cubs ticketsAnecdotally, it feels like interest in Chicago Cubs season tickets this year is the lowest it’s been in a decade. In something that would have been unthinkable just three years ago, I now regularly see comments/tweets/emails/etc. discussing the following scenario: my number is finally up on the season ticket wait list, and I’m trying to decide whether to buy season tickets.

Crazy, right? I mean, that’s why you’re on a ten-year-long wait list, isn’t it? When the opportunity comes up, you jump.

… but I can understand where these folks are coming from. With a lengthy rebuild underway, and a product on the field that is less than compelling, folks have to decide whether to pony up for a couple years of probably weak baseball in exchange for locking up those tickets when the Cubs are good again (and when getting season tickets will be much more difficult).

It’s not the situation you’d like to see Cubs fans in, given the importance of ticket revenue to the long-term health of baseball operations. And a strong season ticket holder base, similarly, is hugely important, because it’s a guaranteed chunk of that revenue – rain or shine. Are the Cubs in trouble in that regard?

Maybe not. Some encouraging news from Cubs VP of Sales and Partnerships Colin Faulkner, by way of Danny Ecker at Crain’s. Faulkner says that season ticket renewals are actually up this year compared to last year, thanks in large part to a more focused sales effort. In the last year, the Cubs have beefed up the customer service in their ticket sales department (perhaps some of you have noticed), and have worked hard to ensure that current season ticket holders have a good reason to remain current season ticket holders.

The increase in renewals is about five percentage points from last year, according to Faulkner, which puts the renewal rate in the mid-80s, percentage-wise. That renewal increase amounts to an increase in guaranteed revenue of about $3 million, by Ecker’s calculations. For more on that piece, and some additional thoughts from Ecker and Faulkner, make sure to read the piece over at Crain’s.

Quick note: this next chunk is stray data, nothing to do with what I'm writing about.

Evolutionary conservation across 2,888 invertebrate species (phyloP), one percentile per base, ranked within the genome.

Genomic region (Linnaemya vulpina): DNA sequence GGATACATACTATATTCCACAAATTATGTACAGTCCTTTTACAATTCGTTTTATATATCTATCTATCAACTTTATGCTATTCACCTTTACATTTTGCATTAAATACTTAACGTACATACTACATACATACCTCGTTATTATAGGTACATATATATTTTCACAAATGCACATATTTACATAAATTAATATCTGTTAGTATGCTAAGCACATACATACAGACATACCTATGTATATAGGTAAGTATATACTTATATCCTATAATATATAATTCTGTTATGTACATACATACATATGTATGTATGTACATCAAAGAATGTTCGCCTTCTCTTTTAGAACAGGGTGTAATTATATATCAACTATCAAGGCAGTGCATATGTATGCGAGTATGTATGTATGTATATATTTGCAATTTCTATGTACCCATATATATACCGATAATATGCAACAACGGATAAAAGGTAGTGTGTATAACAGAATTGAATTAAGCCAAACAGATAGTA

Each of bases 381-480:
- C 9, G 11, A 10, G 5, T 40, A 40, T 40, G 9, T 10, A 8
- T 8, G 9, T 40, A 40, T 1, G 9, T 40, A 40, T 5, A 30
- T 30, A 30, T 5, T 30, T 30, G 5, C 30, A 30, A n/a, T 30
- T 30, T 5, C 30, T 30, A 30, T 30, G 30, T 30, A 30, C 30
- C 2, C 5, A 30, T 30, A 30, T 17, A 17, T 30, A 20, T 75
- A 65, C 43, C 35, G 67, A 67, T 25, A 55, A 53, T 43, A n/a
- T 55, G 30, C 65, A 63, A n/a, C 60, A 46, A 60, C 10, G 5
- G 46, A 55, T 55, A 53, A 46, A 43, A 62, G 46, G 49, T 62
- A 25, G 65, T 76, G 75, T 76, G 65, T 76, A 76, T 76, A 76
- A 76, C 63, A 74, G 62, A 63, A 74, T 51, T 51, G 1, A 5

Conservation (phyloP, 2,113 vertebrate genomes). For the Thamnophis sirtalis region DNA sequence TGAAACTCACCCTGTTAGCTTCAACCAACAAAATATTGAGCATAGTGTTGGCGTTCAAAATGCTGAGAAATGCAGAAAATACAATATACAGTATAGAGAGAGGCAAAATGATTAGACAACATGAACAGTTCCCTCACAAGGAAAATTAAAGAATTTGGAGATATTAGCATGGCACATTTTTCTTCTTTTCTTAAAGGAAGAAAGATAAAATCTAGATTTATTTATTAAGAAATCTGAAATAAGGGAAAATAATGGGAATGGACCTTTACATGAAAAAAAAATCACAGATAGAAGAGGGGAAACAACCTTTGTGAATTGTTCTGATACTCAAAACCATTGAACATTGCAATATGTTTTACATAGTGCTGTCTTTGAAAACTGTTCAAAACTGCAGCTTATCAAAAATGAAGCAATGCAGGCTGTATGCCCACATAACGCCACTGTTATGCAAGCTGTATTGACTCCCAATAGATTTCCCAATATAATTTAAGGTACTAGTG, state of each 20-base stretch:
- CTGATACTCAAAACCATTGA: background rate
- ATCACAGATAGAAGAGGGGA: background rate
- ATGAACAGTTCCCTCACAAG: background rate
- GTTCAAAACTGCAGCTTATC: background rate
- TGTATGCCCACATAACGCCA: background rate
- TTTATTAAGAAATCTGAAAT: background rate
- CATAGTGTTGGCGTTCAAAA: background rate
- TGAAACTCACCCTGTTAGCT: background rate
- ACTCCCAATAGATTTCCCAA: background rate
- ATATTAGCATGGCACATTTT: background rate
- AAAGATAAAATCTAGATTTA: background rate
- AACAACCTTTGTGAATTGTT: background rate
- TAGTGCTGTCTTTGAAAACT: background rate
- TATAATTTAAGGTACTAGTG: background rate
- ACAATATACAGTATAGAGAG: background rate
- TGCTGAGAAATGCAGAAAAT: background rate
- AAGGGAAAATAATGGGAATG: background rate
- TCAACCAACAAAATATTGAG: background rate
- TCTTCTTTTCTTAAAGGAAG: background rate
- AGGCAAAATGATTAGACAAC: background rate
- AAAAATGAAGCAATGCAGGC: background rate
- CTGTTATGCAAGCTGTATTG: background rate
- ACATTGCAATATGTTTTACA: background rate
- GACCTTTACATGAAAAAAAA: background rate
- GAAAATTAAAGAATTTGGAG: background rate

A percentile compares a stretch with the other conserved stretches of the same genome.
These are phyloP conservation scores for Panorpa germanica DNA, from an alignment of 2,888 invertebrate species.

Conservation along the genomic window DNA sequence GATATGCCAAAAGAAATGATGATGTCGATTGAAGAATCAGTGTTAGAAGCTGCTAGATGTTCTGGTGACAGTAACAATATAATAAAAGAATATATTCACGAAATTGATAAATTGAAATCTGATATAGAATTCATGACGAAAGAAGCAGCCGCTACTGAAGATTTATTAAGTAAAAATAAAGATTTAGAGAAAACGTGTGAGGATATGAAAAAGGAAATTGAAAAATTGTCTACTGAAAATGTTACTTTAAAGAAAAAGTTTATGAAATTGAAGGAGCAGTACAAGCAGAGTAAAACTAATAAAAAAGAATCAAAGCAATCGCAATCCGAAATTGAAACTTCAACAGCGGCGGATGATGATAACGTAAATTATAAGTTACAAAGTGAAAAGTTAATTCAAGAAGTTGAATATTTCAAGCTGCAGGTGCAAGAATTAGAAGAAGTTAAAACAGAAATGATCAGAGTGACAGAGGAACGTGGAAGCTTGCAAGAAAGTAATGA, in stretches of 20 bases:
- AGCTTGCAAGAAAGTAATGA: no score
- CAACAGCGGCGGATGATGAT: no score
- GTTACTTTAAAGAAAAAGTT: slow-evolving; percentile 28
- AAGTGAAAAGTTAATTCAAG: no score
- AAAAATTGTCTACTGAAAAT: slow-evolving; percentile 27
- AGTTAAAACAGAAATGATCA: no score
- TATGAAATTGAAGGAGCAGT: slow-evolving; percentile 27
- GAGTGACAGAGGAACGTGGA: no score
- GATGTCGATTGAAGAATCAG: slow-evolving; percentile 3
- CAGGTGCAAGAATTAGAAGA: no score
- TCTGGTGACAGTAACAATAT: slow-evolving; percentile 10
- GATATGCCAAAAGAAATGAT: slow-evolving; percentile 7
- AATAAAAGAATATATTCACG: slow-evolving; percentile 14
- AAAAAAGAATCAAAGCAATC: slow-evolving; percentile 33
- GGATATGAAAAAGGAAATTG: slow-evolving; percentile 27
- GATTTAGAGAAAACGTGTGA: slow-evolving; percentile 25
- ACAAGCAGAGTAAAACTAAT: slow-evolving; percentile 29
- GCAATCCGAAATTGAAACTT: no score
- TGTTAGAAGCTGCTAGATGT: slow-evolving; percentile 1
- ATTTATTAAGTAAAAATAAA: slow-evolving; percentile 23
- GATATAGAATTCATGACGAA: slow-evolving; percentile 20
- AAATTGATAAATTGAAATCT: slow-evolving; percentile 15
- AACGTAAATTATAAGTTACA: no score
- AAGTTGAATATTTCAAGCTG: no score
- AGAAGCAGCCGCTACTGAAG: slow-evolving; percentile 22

As they say, it’s easy to keep an old customer than to find a new one. So holding onto the season ticket holders the Cubs already have is a great start to stabilizing the falling attendance over the past five years. (Once stabilized, selling more single game tickets is going to be the key to bringing attendance back up. And that’s likely to come only when the Cubs actually start winning again.)

Of course, if the renewal rate keeps increasing, there won’t be many new season tickets to go around when the Cubs are on the verge of a decade-long successful run, as they could be very soon. Puts the decision to secure season tickets when offered the chance into a new light, eh?

  • justinjabs

    “Puts the decision to secure season tickets when offered the chance into a new light, eh?”

    Perhaps this is another negotiation tactic leak from the team a la “Samardzija 99%” tactic…

    • JulieYGoCubs

      “Puts the decision to secure season tickets when offered the chance into a new light, eh?”

      Hmmm….Almost makes me wonder and want to read this blog in a new light, eh?

      • Brett

        That comment wasn’t as anonymous-ly as you may have hoped.

        As to the substance, you may read the site in any light you like. I’ve written it with the same bent for five years, and I don’t much care for your implication.

  • Caryatid62

    As sneeze hw was ovr 21,000th on the list coming into this season and got my number called this year, I’m dubious as to their claims. I’m sure there is some truth in there, but it’s probably more along the lines of “all revenue is going back into the baseball budget”-type truth.

    However, based on that last paragraph, the Cubs sales and marketing department could use a guy like you. Wow, man. That’s an advertisement worthy of Black Friday right there.

    • Caryatid62

      Wow–that first paragraph was an iPad keyboard nightmare.

      “As someone who was over…” should be the beginning.

    • DarthHater

      So, what happens if your number comes up and you don’t bite? Do you drop off the list, so that you would have to start over at the bottom if you decided to try again in the future?

      • MichiganGoat

        Yup that’s what I’ve been told if you pass on an opportunity it to the back of the line for you.

    • Brett

      I’m unabashedly pro-Cub, so there’s no argument there. But the conclusion is really just one of pragmatism. I know what it was like trying to get tickets – let alone season tickets – in 2008.

      • Caryatid62

        Given that the team has already hinted at punting the next two years, I would guess that the 20-30,000 one might spend on the tickets for the next two years would give them plenty of money to spend on future tickets, including playoff tickets.

        I would also say that, as an influential writer who is, admittedly, very pro-Cub in most his writings, I’m sure you recognize that ending a post with what amounts to “don’t miss out! Buy those season tickets TODAY!” might make your audience a little skeptical about the motivations of the author

        • TulaneCubs

          Couple of things: